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Book Review: Identity Theft Toolkit

By CO Staff @canadaone |

Title: Identity Theft Toolkit
Author: John Lenardon
Publisher: Self-Council Press
ISBN: 1-55180-689-4

There is no question that the timing of this book is critical. With identity theft on the rise and so many new ways that theives can steal your personal data, a basic understanding of how you are most vulnerable is critical. If the small investment in this book can help you protect your identity, it is well worth it.

The Identity Theft Toolkit starts by explaining how individual are vulnerable to identity theft. It then goes on to provide detailed information on steps you should take if you find that you have been an identity theft victim, providing a detailed list of places you will need to contact.

There is no question that the majority of the information in this book is sound. However, when it comes to the advice on Internet "cookies" the book provides inaccurate information that may generate unnecessary fears. The author cautions the reader about the use of cookies, which he says are "... designed to track all the sites you visit on the web." This information is may have been true at one time, but this "hole" in browsers was fixed a long time ago. An Internet domain can only read the cookies it has set; it cannot read cookies from other websites. (Some cookies are used to track your use of a website, but many are used for useful purposes such as keeping you logged onto a secure area of a website such as your web mail account. It is true that large advertisers have a broad network and may have cookies from multiple domains on your computer. They use software programs to analyze the data and identify usage patterns, which in turn is used to deliver targeted advertising to users.

There author also seems to have a cyincal regard for businesses. In the section "Opting out" he writes "Every piece of information you give a company is seen by them as an asset - something to be sold and traded". My experience has been that many small businesses not only carefully guard customer data, but they rely on this data to provide the best possible customer service.

One thing that the reader should keep in mind is that personal information can be stolen from many places. There is no need to give out information if it is not necessary, but at the same time it is important to understand the ways that you make yourself most vulnerable. There are risks to living - even being locked in your home is no protection from natural disasters. However, some behaviours are riskier than others. Clicking on an email asking for your personal financial data is extremely high risk behaviour that Internet users need to be aware of. Meanwhile I would think that signing up for a catalogue from a company that you like is relatively low-risk behaviour. A prioritized chart would have helped readers understand the actions that would be most likely to lead to identity theft.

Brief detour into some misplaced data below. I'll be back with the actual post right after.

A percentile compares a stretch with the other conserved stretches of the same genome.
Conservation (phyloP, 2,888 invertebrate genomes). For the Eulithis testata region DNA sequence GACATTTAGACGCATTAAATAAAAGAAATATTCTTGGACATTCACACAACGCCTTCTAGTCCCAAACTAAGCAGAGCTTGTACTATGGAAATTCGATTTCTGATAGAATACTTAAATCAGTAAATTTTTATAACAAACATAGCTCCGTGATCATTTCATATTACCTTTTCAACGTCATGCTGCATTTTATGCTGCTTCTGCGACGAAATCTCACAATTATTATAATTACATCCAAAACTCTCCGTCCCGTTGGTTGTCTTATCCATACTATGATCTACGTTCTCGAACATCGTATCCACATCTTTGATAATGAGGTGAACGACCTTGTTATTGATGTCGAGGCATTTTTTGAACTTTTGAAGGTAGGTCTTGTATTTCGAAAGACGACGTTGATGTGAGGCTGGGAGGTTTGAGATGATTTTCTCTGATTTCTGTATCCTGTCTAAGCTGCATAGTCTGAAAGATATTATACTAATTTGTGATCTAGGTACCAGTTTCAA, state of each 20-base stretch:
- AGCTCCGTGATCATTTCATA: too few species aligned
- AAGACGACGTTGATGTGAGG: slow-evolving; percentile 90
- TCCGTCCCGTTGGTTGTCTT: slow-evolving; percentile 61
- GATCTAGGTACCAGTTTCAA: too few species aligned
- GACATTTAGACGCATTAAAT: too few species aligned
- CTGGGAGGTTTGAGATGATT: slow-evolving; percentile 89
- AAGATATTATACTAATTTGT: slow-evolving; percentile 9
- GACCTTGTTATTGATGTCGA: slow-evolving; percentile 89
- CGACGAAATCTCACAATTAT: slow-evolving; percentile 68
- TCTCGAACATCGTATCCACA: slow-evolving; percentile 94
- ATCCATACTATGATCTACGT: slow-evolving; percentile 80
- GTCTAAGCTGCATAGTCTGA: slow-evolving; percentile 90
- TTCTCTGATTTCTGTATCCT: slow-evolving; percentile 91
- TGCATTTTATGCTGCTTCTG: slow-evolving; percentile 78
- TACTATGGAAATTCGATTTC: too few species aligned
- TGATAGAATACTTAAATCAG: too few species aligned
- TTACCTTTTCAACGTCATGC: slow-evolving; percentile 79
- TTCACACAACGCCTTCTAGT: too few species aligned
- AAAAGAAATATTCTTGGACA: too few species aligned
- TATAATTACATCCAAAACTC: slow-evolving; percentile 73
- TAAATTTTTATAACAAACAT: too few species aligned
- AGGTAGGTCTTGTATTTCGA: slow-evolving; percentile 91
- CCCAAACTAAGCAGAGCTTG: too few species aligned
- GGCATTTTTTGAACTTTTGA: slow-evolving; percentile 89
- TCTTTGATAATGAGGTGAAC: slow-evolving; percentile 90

In conclusion this book has a few valuable tidbits that are not commonly addressed in articles on identify theft, such how to protect yourself from cheque washing, a process whereby thieves create 'blank cheques' using detergents to chemically remove the recipient name and amount, while leaving the signature intact. It also provides a good overview of the different ways that identity thieves get access to personal information. For anyone who has been a victim of identity theft the chapters on how what to do if you have been a victim of identity theft will be invaluable.

If you consider yourself to be a novice computer user, have been a victim of identify theft or simply want to have the convenience of reading a single book to inform yourself of important issues, then you will find value in this book.

Author response: A typical hacking technique for hackers is called cookie theft. It is a method of stealing the cookies off a computer by having someone click a link in an email. The only purpose of keeping a cookie is that it means they do not have to retype their password and login. Numerous programs can do auto logins without using cookies. They serve no purposes other than for the companies to gather personal data on people.

I am recommending that users set their browsers to delete all cache and cookies each time they close the browser.

Also, many search companies, like Goggle, add an id to every search you do, stored in the cookie. They then analyse the data for marketing purposes. Although they swear they would never publish the data, they did before, as it was reported in the news. By looking at the Id for Goggle it was possible to often determine the name and location of the user.

There is no reason to be paranoid. There is also no reason to keep cookies. They can be dangerous, either on purpose, or by accident. -- John Lenardon

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